Steve Johnson has stated many times that a portfolio of around $150 - $200m is the most he is prepared to manage within the Australian fund. This is a bold move in a funds management business, where the marginal cost of managing money is low (therefore incentivising the manager to continue to take in new money from investors), however Forager, believing their edge is in the Small Cap space states a larger fund will not allow them to take meaningful positions in many of the companies on their watchlist. Thus, a decision was made to close the fund to new investors.
Secondly, managed funds are open ended vehicles with investors able to buy new units and sell units (in Forager’s case on a weekly basis). By closing the fund to new investors Forager essentially closed off the ability of investors to buy new units, however this would mean the ability to sell units would still be available. As a Value investor, Forager sees most opportunities in time of market panic, however this tends to be the exact time that investors panic and redeem their investments. As a result, the decision was made to convert the fund to a closed-end listed investment. While investors will still be able to buy and sell units from each other on the ASX, the fund itself will not issue new units or redeem old ones. The fixed number of units will mean the manager can invest the way they see fit, without the need to worry about investor liquidity.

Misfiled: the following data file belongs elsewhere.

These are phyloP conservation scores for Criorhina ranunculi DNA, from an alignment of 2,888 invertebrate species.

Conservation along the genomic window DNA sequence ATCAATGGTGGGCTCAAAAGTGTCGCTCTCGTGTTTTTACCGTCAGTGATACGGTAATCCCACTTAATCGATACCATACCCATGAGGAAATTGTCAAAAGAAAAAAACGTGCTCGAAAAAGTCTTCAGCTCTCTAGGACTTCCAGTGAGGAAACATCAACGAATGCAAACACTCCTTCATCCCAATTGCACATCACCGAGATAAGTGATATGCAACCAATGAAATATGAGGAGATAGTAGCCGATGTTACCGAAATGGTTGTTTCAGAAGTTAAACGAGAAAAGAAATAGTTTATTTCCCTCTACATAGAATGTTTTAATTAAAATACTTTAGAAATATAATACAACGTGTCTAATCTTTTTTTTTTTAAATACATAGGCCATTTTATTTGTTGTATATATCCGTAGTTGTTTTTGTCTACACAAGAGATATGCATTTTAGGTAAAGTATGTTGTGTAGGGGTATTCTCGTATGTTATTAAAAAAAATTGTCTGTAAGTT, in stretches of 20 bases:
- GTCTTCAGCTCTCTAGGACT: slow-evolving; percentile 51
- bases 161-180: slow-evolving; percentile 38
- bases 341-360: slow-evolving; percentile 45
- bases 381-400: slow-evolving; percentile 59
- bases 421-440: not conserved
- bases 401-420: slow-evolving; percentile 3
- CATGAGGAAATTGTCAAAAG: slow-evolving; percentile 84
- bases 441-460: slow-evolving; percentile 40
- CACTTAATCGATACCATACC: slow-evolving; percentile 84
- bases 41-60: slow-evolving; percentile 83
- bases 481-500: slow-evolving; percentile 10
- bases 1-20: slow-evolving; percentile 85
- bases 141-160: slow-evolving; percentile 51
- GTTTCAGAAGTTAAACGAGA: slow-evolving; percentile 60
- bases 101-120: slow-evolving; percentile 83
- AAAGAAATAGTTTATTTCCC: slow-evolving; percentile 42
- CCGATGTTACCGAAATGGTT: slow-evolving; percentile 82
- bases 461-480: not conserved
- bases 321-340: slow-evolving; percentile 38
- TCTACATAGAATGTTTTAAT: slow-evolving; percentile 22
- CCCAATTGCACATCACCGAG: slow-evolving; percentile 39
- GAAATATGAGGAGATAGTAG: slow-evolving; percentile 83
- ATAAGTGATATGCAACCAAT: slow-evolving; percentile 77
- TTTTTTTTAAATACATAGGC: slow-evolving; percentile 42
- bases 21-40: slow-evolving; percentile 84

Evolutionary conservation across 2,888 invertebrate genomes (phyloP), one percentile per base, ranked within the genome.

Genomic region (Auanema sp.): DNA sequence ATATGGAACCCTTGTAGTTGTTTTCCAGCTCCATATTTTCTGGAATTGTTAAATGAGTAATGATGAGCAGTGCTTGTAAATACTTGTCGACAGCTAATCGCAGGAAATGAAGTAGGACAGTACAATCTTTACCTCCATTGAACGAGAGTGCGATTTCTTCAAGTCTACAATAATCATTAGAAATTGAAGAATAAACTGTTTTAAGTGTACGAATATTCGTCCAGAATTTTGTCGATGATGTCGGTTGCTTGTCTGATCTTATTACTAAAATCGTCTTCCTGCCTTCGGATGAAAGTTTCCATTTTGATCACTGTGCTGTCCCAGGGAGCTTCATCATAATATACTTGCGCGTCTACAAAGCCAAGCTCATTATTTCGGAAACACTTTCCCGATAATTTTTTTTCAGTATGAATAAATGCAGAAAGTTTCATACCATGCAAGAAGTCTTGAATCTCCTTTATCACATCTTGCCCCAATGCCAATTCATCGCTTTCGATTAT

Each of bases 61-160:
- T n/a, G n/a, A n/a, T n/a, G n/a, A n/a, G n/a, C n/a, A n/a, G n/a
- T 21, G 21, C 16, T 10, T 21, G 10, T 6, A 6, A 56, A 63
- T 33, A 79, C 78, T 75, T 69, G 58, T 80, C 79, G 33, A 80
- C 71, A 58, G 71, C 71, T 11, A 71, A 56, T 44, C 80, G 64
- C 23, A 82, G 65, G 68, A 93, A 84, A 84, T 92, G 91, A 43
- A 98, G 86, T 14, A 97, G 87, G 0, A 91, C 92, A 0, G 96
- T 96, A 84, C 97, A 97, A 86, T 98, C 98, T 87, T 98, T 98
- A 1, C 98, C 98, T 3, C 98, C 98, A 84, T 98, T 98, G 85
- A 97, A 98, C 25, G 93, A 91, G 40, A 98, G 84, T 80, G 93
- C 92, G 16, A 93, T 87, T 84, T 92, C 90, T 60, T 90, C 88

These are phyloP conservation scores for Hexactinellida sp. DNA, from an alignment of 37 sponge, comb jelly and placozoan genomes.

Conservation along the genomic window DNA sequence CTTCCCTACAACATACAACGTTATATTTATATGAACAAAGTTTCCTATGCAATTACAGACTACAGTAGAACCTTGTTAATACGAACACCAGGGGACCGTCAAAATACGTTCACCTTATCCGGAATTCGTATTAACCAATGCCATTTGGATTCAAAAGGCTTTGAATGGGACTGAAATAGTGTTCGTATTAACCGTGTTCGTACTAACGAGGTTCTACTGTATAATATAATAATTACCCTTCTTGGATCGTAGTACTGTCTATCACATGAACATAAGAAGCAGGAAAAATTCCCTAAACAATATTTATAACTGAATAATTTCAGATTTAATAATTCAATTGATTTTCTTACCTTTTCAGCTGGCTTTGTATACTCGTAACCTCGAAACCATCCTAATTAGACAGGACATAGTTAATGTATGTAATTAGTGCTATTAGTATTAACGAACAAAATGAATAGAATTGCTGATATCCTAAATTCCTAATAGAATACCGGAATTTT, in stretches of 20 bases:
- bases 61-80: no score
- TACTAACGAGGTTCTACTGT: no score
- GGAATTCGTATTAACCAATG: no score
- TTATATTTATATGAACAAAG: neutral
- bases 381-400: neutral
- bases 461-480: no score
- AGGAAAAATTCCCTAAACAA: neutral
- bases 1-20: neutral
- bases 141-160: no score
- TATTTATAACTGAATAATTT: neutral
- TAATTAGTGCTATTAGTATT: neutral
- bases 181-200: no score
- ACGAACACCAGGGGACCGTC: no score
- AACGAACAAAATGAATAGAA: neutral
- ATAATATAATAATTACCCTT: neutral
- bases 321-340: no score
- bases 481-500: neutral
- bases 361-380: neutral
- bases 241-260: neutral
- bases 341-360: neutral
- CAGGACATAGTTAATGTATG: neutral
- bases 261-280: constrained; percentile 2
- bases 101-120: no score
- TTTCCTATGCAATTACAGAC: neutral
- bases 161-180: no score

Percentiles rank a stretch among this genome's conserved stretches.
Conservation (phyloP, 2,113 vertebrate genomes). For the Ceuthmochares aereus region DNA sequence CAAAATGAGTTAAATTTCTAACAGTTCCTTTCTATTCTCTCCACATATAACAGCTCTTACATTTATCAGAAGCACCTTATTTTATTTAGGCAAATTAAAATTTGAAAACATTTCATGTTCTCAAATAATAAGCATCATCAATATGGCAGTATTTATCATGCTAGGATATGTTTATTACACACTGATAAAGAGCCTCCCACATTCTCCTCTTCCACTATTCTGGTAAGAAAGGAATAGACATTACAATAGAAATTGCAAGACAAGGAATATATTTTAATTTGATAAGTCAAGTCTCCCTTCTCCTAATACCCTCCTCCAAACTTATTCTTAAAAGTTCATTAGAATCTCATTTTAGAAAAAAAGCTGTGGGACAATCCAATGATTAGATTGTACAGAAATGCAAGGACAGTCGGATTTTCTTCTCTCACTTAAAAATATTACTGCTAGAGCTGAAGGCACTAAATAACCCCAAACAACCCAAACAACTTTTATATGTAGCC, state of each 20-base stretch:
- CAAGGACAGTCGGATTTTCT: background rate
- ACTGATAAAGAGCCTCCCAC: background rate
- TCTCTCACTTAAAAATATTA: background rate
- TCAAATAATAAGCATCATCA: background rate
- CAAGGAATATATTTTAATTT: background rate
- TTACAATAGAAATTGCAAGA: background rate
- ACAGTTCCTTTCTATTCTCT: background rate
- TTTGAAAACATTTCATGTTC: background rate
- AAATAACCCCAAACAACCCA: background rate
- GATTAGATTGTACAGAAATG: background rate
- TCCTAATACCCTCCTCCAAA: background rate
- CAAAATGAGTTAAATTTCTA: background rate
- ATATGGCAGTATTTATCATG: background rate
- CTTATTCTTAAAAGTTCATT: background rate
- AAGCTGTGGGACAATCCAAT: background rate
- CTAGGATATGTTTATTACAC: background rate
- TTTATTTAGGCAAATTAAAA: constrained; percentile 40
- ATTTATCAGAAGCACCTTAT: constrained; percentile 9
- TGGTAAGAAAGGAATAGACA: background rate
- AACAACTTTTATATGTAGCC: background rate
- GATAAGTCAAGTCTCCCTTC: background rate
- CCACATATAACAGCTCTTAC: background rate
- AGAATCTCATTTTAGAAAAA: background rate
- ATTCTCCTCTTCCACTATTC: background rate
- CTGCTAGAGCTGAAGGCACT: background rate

We mentioned earlier that the Forager Australian Shares Fund will launch as a Listed Investment Trust (LIT) rather than the more popular Listed Investment Company (LIC). Both funds are close ended, meaning new units cannot be issued without capital raisings or dividend reinvestment, however a LIC is a company structure meaning earnings are taxed at the company tax rate, and then franking credits are generally passed back to investors. On the other hand a LIT is a trust like a Managed Fund or ETF, meaning all earnings are passed back to investors.
This tends to mean that income returns to investors within a LIT will not be as consistent as that in a LIC. It will also mean dividends are unlikely to be 100% franked as is often the case with LICs, as the income return will include capital gains, and dividends which do not have franking credits attached. LICs are able to pass on high franked dividends due to the tax paid by the LIC itself on the profits they have made from investing.